Jackson is 2 years old, and he’s hungry all the time. He wants to eat. But chewing is just too difficult for him, and he struggles to eat every day.

A toddler boy is outside wearing gray overalls. He's on a road with greenery in the background. One falling leaf is by  his face.
Jackson is a happy child except for meal time when he gets frustrated.

The blonde boy with the sparkling blue eyes has developed just one tooth because he’s affected by x-linked hypohidrotic ectodermal dysplasia (XLHED). Trying to chew with one tooth simply isn’t working. His mom, Victoria, says her sweet boy gets incredibly frustrated at meal time.

“He has outbursts at the table. He gets so frustrated that he can’t chew. Many times, he just wants to swallow the food whole instead of chewing it. If I serve mini shells pasta, he makes no attempt to chew it. So, he gags a lot, or even chokes.”

Victoria has had to pull him out of his high chair more than once to stop him from choking. And that can be scary. The family saw a dietician to help them figure out the food struggles they face.

“Jackson is a picky eater,” Victoria said. “We don’t know if that’s just him or because he can’t chew. He tries his hardest to eat meat, but he just can’t. So, now he doesn’t touch meat.  I have to find alternative sources of protein for him. We serve him ‘safe’ foods. He eats a lot of cereal, potatoes, buttered toast and boiled vegetables.”

Dr. Kathleen J. Motil, a pediatric gastroenterologist at Texas Children’s Hospital and Professor of Pediatrics-Gastroenterology, Hepatology & Nutrition at Baylor College of Medicine, suggests a feeding approach called Baby-Led Weaning. Learn more about this strategy and how it may help your child with ectodermal dysplasia who does not have teeth learn how to eat solid food. Download our new library article: Feeding Solid Food to Children Without Teeth

Creating a Care Team

Victoria and her husband, Matthew, live in a small town in Canada. They are trying to find a dentist to see their boy. Likely, they will need to get a referral to a dentist in a larger city, which will require travel.

“I’m looking forward to getting an appointment set up and seeing how many teeth he may get and then figuring out next steps for dental treatment,” Victoria said.

To help Jackson with chewing, the family has started working with an occupational therapist. The therapist helps Jackson with moving his jaw up and down to learn chewing and help him with swallowing.

We always have to remind Jackson to chew when he’s eating and now just swallow it whole,” Victoria said.

– Victoria
A toddler boy with sparse blonde hair and big blue eyes is riding a toddler train. He's wearing pajamas and has an excited look on his face.

Even when he was six to 18 months old, Jackson struggled to eat. According to his mom, he just wanted to nurse rather than eat. It was a tough time and his parents didn’t know what to do. He would wake up through the night and be hungry.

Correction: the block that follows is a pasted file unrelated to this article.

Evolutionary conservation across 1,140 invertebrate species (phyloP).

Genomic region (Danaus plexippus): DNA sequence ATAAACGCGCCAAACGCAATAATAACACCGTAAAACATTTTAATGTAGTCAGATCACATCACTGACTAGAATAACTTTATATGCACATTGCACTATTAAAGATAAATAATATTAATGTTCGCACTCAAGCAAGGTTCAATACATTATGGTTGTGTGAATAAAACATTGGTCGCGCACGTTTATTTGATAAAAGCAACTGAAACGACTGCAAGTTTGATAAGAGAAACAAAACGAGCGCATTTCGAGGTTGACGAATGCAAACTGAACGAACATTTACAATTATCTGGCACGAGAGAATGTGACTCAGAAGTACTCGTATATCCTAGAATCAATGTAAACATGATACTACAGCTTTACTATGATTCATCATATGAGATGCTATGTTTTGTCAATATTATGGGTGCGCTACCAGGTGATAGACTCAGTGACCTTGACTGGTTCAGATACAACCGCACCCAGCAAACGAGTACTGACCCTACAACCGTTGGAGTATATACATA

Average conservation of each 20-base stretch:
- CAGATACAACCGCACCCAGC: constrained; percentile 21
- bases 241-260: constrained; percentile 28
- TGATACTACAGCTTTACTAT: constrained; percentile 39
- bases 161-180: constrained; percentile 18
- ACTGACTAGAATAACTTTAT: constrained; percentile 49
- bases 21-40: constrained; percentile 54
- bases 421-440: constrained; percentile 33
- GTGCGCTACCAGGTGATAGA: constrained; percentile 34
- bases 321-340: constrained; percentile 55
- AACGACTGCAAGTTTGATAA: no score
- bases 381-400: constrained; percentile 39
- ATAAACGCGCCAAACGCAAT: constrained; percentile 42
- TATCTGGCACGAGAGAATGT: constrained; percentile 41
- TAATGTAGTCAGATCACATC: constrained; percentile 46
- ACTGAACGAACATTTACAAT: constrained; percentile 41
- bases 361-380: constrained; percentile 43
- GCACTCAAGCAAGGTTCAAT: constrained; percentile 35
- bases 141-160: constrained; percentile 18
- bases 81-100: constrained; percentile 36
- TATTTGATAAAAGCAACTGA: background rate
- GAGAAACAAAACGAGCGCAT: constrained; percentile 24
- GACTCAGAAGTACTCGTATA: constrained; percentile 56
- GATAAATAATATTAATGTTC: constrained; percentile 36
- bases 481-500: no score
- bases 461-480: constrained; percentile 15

Jackson’s lack of teeth doesn’t just affect his nutrition and eating. His speech is also delayed, and the toddler sees a speech therapist. When he can’t communicate what he needs, Victoria says he understandably gets frustrated and has tantrums.

Learning to Advocate

An infant boy affected by hypohidrotic ectodermal dysplasia is in a gray sleeper with white clouds on it.
The doctors noticed that Jackson had some facial differences when he was born.

Jackson’s mommy has been his biggest advocate since he was born. Victoria and Matthew were told at his birth that he had some facial abnormalities. He had wide set eyes, low set ears and a flat bridge nose. Testing for chromosomal abnormalities came back normal.

“We took our sweet boy home and I was still very concerned something was going on with him. I would then bring up many things that he dealt with for the next year but not many things were being taken seriously by our family doctor. I started googling things and really thought, maybe he’s fine,” Victoria said.

But, his parents knew something was different.

At his one-year checkup, a nurse suggested the parents see an ear, nose and throat doctor in addition to a doctor that could evaluate the shape of his head. After a two-month wait, they saw the doctors. Finally, Victoria felt like someone was on her side and taking them seriously.

A baby lies on his belly on a white rug surrounded by Easter eggs and stuffed rabbits. He's wearing a blue sleeper.
Sweet Jackson exhibited many of the typical signs of x-linked hypohidrotic ectodermal dysplasia.

“I felt like all my hard work advocating for Jackson was finally being heard! The pediatrician listened to all my concerns, and we finally got referred to the genetics clinic in Edmonton, Alberta.”

After several genetic evaluations, the team suspected he did indeed have a genetic condition. The family proceeded with genetic testing and finally got answers when Jackson was 20 months old. He was affected by XLHED, and the genetic change was new in him. No one else in the family carried the gene.

Three children sit on a bed with a white bedspread. A pillow says, Our Happy Place." A young girl holds a small baby wrapped in a blanket. A toddler boy is next to them.
Jackson is the middle child. Big sister Harper and baby brother Finley complete the trio.